At 18, she recalled, she'd propel herself over that bar and rely on her dad and lifelong coach, former NFL quarterback Randall Cunningham, to pinpoint why something didn't work. Now, she can sense it herself.

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"I feel like this year I have gotten really comfortable high-jumping and feeling what it's like to go over the bar," she said. "It's more of a familiar feeling now and just something that I'm more aware of, so I can take a jump and understand what I did wrong and then try to actually fix it in the next jump. Whereas in 2016, I would have to go to my dad and ask him what's wrong, instead of now I'm telling him, 'OK, this is what I think.'"

Not that Randall, who was behind the wheel chauffeuring her from a workout while she hopped on our Zoom chat from the passenger seat, isn't still her go-to wellspring of wisdom and support. Moreover, as her coach, he's the only family member who gets to accompany Vashti to Tokyo, the ongoing state of emergency in Japan due to the COVID-19 pandemic strictly limiting who gets to make the trip.

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That also means she's skipping the opening ceremony this year, since the women's high jump doesn't begin until Aug. 4 and athletes can't check into the Olympic Village until five days before their events—and then take off no more than 48 hours after the finals. Which in Vashti's case would be Aug. 7, so she isn't planning on attending the closing ceremony, either (though even in normal times far fewer athletes stick around for that than walk in the opening "Parade of Nations").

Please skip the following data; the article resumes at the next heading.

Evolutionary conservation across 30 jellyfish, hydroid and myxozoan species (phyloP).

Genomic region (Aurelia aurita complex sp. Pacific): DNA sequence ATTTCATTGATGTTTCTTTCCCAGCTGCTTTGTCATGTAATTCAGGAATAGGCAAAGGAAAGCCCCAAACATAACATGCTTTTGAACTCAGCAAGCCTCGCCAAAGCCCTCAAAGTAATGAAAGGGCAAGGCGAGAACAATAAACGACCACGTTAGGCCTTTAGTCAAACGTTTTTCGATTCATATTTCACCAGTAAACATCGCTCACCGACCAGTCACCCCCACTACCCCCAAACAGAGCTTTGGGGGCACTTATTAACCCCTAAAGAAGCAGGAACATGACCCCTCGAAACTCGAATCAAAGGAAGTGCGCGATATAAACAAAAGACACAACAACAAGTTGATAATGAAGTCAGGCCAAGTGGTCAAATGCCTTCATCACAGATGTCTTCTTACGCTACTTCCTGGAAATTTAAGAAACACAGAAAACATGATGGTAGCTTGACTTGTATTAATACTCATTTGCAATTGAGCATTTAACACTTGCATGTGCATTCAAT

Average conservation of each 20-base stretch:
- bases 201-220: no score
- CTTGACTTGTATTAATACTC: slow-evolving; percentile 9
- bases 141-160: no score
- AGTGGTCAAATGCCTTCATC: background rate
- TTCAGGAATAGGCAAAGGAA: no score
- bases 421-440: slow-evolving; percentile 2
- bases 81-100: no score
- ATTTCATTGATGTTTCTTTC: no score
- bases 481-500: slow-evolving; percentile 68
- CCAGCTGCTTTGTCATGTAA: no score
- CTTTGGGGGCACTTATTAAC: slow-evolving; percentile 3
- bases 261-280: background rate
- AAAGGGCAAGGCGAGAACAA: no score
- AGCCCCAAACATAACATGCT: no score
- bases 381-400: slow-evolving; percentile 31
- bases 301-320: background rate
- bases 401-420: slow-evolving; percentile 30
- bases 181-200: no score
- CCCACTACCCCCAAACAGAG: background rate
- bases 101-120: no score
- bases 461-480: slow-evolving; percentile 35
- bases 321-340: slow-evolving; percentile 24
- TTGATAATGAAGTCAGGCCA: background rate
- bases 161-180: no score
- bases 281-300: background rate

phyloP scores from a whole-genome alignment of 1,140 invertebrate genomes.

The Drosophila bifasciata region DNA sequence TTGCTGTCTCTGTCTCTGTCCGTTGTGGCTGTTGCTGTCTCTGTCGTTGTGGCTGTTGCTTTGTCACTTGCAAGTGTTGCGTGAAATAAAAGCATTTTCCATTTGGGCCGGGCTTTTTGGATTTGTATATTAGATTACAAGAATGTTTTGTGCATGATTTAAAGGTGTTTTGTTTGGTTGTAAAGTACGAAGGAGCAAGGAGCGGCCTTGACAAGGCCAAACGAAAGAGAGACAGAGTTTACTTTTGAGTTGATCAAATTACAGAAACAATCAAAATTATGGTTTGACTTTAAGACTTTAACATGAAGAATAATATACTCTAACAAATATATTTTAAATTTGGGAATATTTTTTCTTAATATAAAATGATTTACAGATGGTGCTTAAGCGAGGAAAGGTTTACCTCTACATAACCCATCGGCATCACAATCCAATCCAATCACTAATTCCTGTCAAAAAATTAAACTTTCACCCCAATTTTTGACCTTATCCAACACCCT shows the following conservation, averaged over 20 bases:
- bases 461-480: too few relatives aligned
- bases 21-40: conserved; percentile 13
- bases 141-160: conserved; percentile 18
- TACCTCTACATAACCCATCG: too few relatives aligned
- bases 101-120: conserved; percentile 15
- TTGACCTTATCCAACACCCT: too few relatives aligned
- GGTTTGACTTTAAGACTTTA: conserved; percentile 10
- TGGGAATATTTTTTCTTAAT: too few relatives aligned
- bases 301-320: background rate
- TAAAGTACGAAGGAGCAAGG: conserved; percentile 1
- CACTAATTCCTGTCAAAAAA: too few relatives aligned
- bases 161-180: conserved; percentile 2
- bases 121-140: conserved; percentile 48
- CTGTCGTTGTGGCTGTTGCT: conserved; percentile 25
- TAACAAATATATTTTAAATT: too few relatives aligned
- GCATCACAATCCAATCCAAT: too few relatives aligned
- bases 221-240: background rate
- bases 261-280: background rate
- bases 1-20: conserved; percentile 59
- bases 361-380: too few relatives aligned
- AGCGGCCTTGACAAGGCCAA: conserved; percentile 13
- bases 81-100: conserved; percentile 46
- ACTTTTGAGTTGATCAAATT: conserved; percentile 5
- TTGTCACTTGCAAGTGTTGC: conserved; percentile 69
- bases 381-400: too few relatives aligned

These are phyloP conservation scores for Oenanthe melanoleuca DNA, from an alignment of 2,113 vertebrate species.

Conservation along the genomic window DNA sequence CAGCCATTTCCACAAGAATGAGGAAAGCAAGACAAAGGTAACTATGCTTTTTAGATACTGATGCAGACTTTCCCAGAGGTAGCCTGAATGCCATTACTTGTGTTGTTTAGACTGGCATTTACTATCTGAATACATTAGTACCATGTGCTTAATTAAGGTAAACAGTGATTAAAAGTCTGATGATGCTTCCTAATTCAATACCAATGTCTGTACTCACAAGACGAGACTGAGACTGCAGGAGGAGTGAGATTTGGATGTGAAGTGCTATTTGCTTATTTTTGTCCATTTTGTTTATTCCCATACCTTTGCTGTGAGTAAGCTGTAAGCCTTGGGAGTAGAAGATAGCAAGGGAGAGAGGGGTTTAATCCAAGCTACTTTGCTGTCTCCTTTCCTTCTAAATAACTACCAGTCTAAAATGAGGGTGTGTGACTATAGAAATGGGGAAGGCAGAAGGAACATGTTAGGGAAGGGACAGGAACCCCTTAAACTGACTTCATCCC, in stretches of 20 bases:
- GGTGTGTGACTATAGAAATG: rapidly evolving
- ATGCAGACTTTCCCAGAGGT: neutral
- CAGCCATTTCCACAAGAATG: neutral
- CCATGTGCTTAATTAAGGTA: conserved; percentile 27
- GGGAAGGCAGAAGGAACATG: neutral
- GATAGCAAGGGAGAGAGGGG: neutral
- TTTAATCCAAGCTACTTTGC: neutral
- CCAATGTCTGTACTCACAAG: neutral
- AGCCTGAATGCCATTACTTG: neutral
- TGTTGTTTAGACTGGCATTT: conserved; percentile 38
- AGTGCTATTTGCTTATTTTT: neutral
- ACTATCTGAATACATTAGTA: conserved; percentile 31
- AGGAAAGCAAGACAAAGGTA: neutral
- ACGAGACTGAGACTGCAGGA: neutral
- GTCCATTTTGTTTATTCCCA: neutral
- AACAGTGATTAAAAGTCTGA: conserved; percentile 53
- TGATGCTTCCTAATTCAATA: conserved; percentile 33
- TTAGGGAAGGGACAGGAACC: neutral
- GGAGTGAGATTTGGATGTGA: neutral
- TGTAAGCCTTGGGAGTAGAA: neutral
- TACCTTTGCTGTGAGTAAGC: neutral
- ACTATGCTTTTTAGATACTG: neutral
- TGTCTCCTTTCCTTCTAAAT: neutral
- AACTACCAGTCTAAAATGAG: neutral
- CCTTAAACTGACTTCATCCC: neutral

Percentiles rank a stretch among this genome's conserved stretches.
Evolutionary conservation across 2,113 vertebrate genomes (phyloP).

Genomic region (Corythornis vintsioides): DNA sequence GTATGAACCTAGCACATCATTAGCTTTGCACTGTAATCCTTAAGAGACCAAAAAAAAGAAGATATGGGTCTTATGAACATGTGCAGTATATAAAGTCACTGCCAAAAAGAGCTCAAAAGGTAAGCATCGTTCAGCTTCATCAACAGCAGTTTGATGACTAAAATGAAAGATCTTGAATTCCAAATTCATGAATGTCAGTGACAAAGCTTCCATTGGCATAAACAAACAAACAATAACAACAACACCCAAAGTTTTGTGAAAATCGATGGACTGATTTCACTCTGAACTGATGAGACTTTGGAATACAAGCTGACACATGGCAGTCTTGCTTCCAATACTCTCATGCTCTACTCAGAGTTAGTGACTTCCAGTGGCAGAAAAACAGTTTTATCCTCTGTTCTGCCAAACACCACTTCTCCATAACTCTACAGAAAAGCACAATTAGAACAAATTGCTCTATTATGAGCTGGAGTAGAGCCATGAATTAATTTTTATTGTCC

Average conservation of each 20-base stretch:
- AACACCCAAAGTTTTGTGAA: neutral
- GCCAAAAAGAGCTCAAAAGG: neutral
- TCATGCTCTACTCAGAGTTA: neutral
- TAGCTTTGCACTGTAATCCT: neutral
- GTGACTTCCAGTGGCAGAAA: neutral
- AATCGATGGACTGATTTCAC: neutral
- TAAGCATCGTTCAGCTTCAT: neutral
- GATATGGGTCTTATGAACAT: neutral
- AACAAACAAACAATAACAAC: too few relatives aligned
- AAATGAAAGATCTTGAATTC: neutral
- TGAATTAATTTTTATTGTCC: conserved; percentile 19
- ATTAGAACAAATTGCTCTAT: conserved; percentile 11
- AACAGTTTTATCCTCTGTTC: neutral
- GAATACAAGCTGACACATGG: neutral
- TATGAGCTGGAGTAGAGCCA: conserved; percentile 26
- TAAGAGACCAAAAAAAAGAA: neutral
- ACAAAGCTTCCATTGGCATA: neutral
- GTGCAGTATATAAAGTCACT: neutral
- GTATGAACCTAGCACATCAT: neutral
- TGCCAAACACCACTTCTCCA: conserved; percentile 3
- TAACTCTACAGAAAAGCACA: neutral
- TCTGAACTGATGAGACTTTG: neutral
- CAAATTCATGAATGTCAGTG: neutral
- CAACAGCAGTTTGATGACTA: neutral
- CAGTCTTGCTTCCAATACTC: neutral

So she'll basically be in town for what amounts to a quick business trip, but feels lucky to be able to have her dad with her, calling it a "real blessing" because he's "the only one that I really rely on when it comes to high-jumping and training." And, she said, she's been inspired by her U.S. track and field teammates, shouting out friends like Fred Kerley (100m), Noah Lyles (200m) and Anna Cockrell (400m hurdles)—all of whom punched their tickets to Tokyo last month.